January 8, 2014 - Issue: Vol. 160, No. 4 — Daily Edition113th Congress (2013 - 2014) - 2nd Session
UNEMPLOYMENT COMPENSATION; Congressional Record Vol. 160, No. 4
(Senate - January 08, 2014)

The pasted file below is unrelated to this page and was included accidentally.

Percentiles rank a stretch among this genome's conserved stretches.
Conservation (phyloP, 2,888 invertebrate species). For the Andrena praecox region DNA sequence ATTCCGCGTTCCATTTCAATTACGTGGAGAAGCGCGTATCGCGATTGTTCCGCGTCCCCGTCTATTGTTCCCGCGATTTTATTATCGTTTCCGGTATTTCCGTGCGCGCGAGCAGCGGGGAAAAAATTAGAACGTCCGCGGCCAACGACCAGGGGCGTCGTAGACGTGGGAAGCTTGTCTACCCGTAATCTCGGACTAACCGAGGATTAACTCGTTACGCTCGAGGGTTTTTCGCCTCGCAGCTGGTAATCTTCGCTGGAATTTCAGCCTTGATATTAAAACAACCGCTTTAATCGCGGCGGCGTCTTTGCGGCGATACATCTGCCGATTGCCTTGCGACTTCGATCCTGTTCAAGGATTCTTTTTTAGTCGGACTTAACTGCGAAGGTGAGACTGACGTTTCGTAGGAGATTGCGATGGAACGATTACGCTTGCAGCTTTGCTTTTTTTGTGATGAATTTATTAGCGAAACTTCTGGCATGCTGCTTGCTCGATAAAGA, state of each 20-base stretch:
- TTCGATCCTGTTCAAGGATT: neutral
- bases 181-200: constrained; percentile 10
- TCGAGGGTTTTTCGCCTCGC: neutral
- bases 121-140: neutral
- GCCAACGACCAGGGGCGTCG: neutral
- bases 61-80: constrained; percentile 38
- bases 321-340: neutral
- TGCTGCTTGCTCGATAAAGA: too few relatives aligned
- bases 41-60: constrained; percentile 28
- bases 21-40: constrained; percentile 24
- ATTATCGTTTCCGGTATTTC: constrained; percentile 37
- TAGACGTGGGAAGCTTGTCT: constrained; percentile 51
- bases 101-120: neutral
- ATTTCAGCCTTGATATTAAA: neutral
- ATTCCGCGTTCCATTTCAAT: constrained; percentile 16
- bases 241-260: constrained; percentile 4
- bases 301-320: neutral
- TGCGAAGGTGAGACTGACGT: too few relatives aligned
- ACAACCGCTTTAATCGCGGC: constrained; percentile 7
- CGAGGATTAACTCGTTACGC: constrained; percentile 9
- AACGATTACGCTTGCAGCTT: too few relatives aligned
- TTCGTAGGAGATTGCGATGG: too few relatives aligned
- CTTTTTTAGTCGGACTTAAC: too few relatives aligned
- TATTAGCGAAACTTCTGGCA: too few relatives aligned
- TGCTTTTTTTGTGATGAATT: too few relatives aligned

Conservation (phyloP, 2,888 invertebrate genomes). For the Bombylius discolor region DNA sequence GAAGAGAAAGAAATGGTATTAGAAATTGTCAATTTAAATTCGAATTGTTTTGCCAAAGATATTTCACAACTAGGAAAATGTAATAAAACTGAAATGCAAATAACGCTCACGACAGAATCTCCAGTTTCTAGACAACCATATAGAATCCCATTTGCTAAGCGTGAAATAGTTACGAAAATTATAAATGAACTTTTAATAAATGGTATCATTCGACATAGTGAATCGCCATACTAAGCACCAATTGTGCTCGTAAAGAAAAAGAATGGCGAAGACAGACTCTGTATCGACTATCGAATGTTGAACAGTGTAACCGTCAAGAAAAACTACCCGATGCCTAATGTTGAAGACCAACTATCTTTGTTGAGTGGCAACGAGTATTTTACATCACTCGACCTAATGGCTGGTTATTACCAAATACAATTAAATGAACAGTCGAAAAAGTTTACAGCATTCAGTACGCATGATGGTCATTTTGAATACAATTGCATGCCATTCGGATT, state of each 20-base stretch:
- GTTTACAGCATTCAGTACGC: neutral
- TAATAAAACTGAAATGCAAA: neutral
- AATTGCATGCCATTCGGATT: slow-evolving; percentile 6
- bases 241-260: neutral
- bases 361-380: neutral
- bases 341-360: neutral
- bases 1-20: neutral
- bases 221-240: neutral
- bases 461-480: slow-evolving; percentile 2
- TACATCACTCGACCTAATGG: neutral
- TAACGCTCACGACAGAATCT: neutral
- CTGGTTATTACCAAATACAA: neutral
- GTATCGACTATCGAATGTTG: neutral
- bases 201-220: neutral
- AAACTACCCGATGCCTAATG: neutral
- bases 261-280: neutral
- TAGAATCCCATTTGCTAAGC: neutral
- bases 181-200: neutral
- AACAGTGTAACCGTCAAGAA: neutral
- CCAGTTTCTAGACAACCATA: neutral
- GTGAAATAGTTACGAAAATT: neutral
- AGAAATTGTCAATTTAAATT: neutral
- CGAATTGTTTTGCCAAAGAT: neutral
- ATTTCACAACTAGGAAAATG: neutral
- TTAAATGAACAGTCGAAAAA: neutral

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[Page S88] From the Congressional Record Online through the Government Publishing Office [www.gpo.gov] UNEMPLOYMENT COMPENSATION Mr. McCONNELL. Yesterday the majority leader rejected my offer for both sides to offer amendments to the unemployment insurance bill--the way things used to work around here; we had a bill called up, and we had amendments. This is, sadly, typical of the way things are these days in this institution. If the majority leader just accepted my offer, we could actually be debating and amending this bill instead of wasting time. How does the majority leader expect to achieve consensus when one side doesn't have the chance to offer any input at all? That is the way the Senate used to operate. Look. If the majority leader wants this bill to pass the Senate, then there is a very good likelihood he is going to have to find a way to pay for it. I will be offering one idea on that front; that is, paying for a longer extension by dropping the mandate that forces Americans to buy insurance they don't want. But if they don't like that idea, there are others. One is a bipartisan idea endorsed by the President that ensures individuals can't draw both Social Security disability benefits and unemployment benefits at the same time. Senators Coburn and Portman both have versions of that. There is another plan offered by Senator Ayotte that would cut down on fraud in refundable tax credits. There are plans for job creation that will be offered by Senators Paul, Thune, and Inhofe. These plans take a different approach than the government-led one we see from our Democratic friends. They rely on unlocking the potential of the private sector to actually increase employment. Why don't we have a vote on them in the Senate? I am sure there are many Democratic ideas out there as well, but we won't get the chance to debate any of them as long as the majority leader keeps blocking us from offering amendments. This obstructionism by the Democratic majority is against the traditions of this body, and it needs to end because if Democrats truly want to get anything done this year, they are going to have to learn how to work with us. I yield the floor. ____________________